All of the vulnerabilities of America’s centralized and concentrated meat supply came forth front and center in March of 2020 – a system over 50 years in the making finally broke. Processors were being forced to close down to contain outbreaks among workers, grocery stores began implementing rationing due to product shortage, prices were rising, and there was a whole lot of empty space on shelves.
As positive tests started showing up, meatpackers began shutting down. To provide perspective, these big packing plants have thousands upon thousands of workers (often immigrants, with some plants having 40 languages spoken in them), working shoulder to shoulder. Considering what we know about the meat industry’s substantial consolidation, even one processor shutting down had a massive impact on our food supply.
Two dozen slaughterhouses shutting down temporarily caused a tidal wave of suffering among workers and their families, destroyed farmer’s incomes, created a deeply disruptive bottleneck in the supply chain, and ultimately led to the mass ‘depopulation’ of animals intended for our food supply.
With a large fraction of the processors closed (processing capacity declined as much as 45% in cattle and hog markets), all of a sudden there were herds upon herds of cattle, hogs, and chickens ready for slaughter with nowhere to go. Most cattle spend one third to half of their lives in a Concentrated Animal Feeding Operations (CAFOs) or a feedlot, while hogs and chicken spend their entire lives in them – packed wall to wall with very little room to spare. Built on efficiency and constantly cycling livestock through, these systems can't exactly pause. And with the processors shut down, the market-ready livestock had nowhere to go. Many livestock producers made the difficult decision to depopulate their livestock inventory. There was simply no other option.
Devastatingly, millions of hogs, chickens, and turkeys were euthanized. Hogs were inhumanely depopulated by the barnful – by cutting off their ventilation in the barns causing them to overheat, by gassing them, or shooting them. It’s estimated that over 10 million hens were culled due to pandemic related slaughterhouse shutdowns. The National Pork Producers Council (NPPC) estimated that: “up to 10,069,000 market hogs will need to be euthanized between late April through September 2020, resulting in severe emotional and financial toll on hog farmers.”
The actual number of euthanizations during Covid hasn't been published. In 2021, farmers were able to apply for reimbursement of 80% of their losses through the USDA from euthanizing. While nothing was published about cattle euthanizations – the losses for the cattle industry has been estimated at 13.6 billion dollars.
The events of 2020 demonstrated just how problematic The Big 4 oligopoly is and how this extreme consolidation and vertical integration puts our food supply at risk. For example, if we had thousands of smaller meat processors across the country with 15-30 employees each, the Covid risk would’ve been much more spread out, causing considerably less impact on the market and animal welfare. In 1967, nearly 10,000 slaughterhouses served farmers across the U.S. Today, over 95 percent of our country’s cattle and hogs are slaughtered at just 60 supersized plants.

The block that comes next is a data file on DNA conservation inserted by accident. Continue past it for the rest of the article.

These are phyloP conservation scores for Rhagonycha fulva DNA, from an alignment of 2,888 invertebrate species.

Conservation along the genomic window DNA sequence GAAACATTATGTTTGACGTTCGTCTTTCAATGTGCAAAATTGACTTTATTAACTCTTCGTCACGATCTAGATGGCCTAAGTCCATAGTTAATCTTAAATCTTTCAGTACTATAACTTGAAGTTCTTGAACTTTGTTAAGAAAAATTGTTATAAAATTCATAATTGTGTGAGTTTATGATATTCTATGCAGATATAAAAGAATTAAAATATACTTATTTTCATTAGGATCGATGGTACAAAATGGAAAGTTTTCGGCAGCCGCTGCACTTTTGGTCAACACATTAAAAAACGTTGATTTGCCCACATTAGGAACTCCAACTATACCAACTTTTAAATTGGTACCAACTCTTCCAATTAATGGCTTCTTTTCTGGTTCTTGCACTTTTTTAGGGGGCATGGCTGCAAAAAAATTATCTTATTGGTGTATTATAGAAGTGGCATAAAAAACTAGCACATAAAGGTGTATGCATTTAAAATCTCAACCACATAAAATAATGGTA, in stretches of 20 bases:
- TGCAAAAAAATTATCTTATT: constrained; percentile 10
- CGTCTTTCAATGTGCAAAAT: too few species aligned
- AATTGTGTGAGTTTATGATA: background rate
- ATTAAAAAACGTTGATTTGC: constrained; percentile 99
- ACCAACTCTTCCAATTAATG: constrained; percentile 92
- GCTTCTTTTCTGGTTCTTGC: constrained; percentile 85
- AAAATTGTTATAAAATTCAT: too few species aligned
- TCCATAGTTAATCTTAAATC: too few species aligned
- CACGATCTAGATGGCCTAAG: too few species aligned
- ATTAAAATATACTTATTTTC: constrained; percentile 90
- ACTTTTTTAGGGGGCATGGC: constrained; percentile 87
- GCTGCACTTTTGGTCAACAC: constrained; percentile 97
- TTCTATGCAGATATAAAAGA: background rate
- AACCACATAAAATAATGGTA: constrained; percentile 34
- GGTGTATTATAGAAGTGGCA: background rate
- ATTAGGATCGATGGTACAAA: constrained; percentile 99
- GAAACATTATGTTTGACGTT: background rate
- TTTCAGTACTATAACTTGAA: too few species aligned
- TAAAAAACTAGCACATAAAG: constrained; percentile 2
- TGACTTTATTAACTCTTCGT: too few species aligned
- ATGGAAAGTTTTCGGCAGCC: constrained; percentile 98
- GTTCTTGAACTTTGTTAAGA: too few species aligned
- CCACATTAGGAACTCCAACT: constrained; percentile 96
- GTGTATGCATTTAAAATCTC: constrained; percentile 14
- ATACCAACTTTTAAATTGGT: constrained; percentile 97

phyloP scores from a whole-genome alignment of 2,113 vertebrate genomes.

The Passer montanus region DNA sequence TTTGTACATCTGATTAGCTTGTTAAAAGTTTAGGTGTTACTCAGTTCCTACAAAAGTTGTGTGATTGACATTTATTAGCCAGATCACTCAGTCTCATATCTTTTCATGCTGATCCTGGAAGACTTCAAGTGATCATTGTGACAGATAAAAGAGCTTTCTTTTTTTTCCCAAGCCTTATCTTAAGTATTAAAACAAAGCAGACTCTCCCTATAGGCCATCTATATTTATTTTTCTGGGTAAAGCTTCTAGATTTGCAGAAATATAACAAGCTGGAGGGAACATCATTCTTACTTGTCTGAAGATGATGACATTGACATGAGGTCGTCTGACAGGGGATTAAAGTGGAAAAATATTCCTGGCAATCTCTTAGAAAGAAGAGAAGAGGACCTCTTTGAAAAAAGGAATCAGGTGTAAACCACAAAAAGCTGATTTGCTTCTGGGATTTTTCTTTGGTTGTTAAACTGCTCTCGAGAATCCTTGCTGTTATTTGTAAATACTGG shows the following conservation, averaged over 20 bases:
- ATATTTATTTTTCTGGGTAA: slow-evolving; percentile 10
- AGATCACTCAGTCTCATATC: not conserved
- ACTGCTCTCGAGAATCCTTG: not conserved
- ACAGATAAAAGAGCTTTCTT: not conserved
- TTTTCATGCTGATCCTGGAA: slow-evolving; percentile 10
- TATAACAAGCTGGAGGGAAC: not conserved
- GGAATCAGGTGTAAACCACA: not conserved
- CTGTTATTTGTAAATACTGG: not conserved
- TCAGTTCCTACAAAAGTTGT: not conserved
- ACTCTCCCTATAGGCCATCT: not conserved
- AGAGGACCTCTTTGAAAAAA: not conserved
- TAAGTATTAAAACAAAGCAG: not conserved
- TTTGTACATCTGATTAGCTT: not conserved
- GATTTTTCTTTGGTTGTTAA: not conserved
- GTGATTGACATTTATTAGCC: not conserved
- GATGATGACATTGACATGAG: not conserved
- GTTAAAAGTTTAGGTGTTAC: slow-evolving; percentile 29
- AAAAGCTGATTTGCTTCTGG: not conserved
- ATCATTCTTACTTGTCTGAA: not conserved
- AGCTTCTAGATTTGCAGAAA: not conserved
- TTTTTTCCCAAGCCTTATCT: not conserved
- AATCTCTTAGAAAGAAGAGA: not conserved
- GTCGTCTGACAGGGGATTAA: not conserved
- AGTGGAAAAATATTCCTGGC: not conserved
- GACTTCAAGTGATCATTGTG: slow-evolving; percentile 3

Farmers, processors, and consumers were faced with massive hardship throughout the first year of the pandemic. As for Tyson, JBS, Cargill, and National Beef? They were reaping record profits. JBS for example, reported $51 billion in revenue for 2020 – a 32% rise compared with the previous year. The Big 4 were beautifully positioned to take advantage of the chaos that ensued in 2020. Coincidence?
In April 2020, John Tyson, Chairman of the Board at Tyson Foods, made national news by taking out a full-page ad in The New York Times and The Washington Post warning Americans that the food supply chain was breaking. The letter detailed the unique set of challenges Tyson was facing in an effort to keep their 10,000 employees safe amidst the pandemic.
As the meat giant was forced to close their doors, Tyson stated, “This means one thing – the food supply chain is vulnerable. As pork, beef and chicken plants are being forced to close, even for short periods of time, millions of pounds of meat will disappear from the supply chain.”
He went on to say, “In addition to meat shortages, this is a serious food waste issue. Farmers across the nation simply will not have anywhere to sell their livestock to be processed, when they could have fed the nation. Millions of animals – chickens, pigs and cattle – will be depopulated because of the closure of our processing facilities. The food supply chain is breaking.”
Some news outlets disagreed with Tyson’s words, with Forbes flatout stating “he is wrong” and blaming him for setting off another nationwide panic buying spree. Most farmers and ranchers took this warning very seriously, as they reeled from the effects of 2020 themselves. Knowing how few meatpackers and processors the country is run by, when the second largest company pens a letter like this and releases it wide-scale, we were inclined to take it very seriously.
Absolutely devastating and inhumane losses occurred due to the shutdowns in early 2020. While The Big 4 can’t be fully held accountable for the effects of a worldwide pandemic, some are now being accused of anti-competitive actions. From strategically closing processing plants to forcing feedlots to abide by overly restrictive buying agreements – ultimately forcing ranchers to take record low prices for their cattle, despite an era of rising beef prices.